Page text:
Investment Philosophy Investments
 

Five Myths of Investing

 

 

DIABack to IP

There are several ‘rules’ about trading that are so well accepted in the market that they are never questioned. But most of them are no more than nonsensical myths…

Myth 1: You can’t beat the market

The first and biggest myth is that you can’t beat the market. This is complete rubbish. Granted, not many people can, but some, say 20%, can. Have you ever played in any competition where everyone is equal? Of course not: not in sports, academia or the workplace. So why should the market be any different? Stock markets are not perfectly priced, and if you’re good enough, and if you understand your investments properly, then you can outperform consistently (see detailed approach). Let’s not forget that Warren Buffett’s Berkshire Hathaway has made returns around three times greater than those of the S&P 500 over the last 15 years.

Myth 2: You must use stop-losses

Everyone seems to think you should use stop-losses, but to my mind they are a waste of time if you’ve done your homework. I attend AGMs, participate in analyst meetings and constantly re-evaluate the shares in line with the company’s ongoing results, future prospects and changing sector conditions. If you do this, you really shouldn’t need a stop-loss. In fact, you really don’t want one. For example, in 2000 I bought some shares in MicroTouch Inc, a US touchscreen manufacturer, at £8.62 each. At one point I was nursing a hefty loss of 60% as the institutions sold out in the aftermath of the tech collapse. However, as I believed it would, the business generated solid profits and 12 months later MicroTouch was taken over by 3M, who paid £14.32 a share, delivering a total return of 66% on my original investment. If I had sold prematurely, I would have lost out. Success very often depends on the ability to select undervalued stocks not currently recognised by the majority of investors, and in having confidence in them even if the market marks them down.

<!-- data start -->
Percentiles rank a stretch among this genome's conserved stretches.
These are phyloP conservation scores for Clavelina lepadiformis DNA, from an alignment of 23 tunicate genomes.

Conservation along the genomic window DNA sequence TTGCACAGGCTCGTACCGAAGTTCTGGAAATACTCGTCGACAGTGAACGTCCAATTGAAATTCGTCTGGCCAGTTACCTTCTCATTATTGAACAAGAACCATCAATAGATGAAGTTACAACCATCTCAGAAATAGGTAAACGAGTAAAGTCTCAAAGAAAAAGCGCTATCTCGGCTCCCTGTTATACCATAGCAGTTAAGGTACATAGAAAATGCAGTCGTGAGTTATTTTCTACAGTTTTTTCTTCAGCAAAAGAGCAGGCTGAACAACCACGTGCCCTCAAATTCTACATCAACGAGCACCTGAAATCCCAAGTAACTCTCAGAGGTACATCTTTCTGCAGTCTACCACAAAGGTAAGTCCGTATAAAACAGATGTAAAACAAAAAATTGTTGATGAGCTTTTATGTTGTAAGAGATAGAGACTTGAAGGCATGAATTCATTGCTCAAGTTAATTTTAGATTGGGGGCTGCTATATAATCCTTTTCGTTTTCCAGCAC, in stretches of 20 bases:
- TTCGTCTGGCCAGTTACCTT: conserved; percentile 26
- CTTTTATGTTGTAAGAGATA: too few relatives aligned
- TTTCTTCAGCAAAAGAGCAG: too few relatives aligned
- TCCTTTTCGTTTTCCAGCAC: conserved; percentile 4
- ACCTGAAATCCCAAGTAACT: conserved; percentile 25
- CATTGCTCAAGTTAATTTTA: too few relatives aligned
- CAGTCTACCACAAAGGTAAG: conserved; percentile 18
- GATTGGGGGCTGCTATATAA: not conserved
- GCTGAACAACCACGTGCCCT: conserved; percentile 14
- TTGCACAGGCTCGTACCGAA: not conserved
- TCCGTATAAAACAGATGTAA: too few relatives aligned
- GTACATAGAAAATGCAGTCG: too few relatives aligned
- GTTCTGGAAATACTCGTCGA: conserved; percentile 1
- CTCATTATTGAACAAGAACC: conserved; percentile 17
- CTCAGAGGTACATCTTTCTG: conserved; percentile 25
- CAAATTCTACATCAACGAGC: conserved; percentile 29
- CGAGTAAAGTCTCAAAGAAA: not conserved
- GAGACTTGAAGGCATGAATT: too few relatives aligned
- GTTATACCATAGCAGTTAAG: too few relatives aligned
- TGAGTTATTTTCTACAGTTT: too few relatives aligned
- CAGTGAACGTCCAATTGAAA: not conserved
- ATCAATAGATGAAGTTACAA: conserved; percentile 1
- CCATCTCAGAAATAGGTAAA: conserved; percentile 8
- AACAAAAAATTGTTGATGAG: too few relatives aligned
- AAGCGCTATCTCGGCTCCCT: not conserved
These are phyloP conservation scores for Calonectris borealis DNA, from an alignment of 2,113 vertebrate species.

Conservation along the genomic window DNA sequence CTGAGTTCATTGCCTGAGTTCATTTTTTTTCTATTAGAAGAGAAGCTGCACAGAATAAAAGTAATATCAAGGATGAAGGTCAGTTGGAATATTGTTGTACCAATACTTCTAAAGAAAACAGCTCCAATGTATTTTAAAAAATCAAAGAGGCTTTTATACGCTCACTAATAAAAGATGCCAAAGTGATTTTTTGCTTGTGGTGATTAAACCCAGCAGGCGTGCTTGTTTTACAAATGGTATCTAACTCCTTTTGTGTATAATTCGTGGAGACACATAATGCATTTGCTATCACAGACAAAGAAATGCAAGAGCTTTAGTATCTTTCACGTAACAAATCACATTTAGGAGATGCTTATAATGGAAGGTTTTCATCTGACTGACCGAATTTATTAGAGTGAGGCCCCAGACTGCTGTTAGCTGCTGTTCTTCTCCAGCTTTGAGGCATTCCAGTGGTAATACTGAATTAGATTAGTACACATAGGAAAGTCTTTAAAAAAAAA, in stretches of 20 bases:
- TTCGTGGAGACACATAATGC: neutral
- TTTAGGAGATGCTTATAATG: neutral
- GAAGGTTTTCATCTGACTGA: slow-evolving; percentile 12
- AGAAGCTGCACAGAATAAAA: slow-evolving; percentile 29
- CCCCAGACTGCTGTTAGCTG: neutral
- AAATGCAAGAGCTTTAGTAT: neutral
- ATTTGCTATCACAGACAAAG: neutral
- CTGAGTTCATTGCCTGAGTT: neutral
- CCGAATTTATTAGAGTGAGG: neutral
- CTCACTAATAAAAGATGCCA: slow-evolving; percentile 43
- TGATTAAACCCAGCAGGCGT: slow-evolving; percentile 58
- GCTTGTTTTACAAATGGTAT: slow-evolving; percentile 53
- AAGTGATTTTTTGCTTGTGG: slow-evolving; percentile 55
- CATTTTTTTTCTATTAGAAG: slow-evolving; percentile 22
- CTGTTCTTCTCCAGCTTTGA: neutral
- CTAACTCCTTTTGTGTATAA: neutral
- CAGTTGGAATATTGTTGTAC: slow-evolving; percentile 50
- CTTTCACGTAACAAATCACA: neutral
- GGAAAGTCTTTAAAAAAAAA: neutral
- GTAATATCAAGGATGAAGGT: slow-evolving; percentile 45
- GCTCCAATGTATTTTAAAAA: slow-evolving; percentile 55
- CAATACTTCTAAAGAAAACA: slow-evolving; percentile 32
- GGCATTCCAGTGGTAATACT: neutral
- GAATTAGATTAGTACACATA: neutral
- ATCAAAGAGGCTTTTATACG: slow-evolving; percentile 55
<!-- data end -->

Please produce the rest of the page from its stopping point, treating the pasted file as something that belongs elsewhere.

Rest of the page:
Myth 3: Run your winners

I’m constantly hearing the phrase ‘the trend is your friend’. However, when a share rockets to a level that no longer reflects its true value, holding on in the hope that it will go even higher is just gambling. Common sense eventually prevails, and the gains will be wiped out: it’s a matter of when, not if. So how do you know when to sell? I sell when I find my rationale is wrong, when I find a much better bargain to replace a share in my portfolio with, or when a share looks overvalued and hence vulnerable. If a share in my portfolio looks like it is more than 30% overvalued, I sell it right away and recycle the profits into other more attractive opportunities.  Back in 2003/4 I bought shares in Cryptologic Inc, a Canadian online gaming company, at an average price of £6.75. Over the next 18 months, I actively monitored performance and revised upwards my valuation in line with the company’s improving results. In early 2005 I thought the shares were worth around £12 and was able to sell them at £15.65. The stock kept climbing and hit a peak near £20. Reality then set in, and Cryptologic is now trading at £13. This kind of disciplined approach misses the top of investment bubbles (and some of the fast gains that can come with them), but it also avoids the subsequent crashes.

Myth 4: Diversification is good

Wrong again. Too many people damage their wealth by selecting stocks solely to create a diversified portfolio. Buying shares based only on diversification delivers average performance. If you possess the skills and are prepared to put in the necessary time and hard work to become a top 20% performer, then why accept being mediocre? If there are insufficient quality investments available, then be patient and wait for the right opportunity. Diversification is only desirable if it’s achieved without compromising on the attractiveness of the stocks picked.

Myth 5: Buy and hold

This is a dangerous myth too. The world is changing too fast to religiously adopt a ‘buy and hold’ strategy. Companies do not keep increasing their earnings and dividends forever. Businesses like economies go through cycles. Sometimes good, sometimes bad. Moreover, the duration of these cycles is compressing, with markets, technologies, consumer tastes and products all changing rapidly, leading to greater volatility, more uncertainty and higher risk. These are perfect conditions for stock pickers and terrible ones for buy and holders.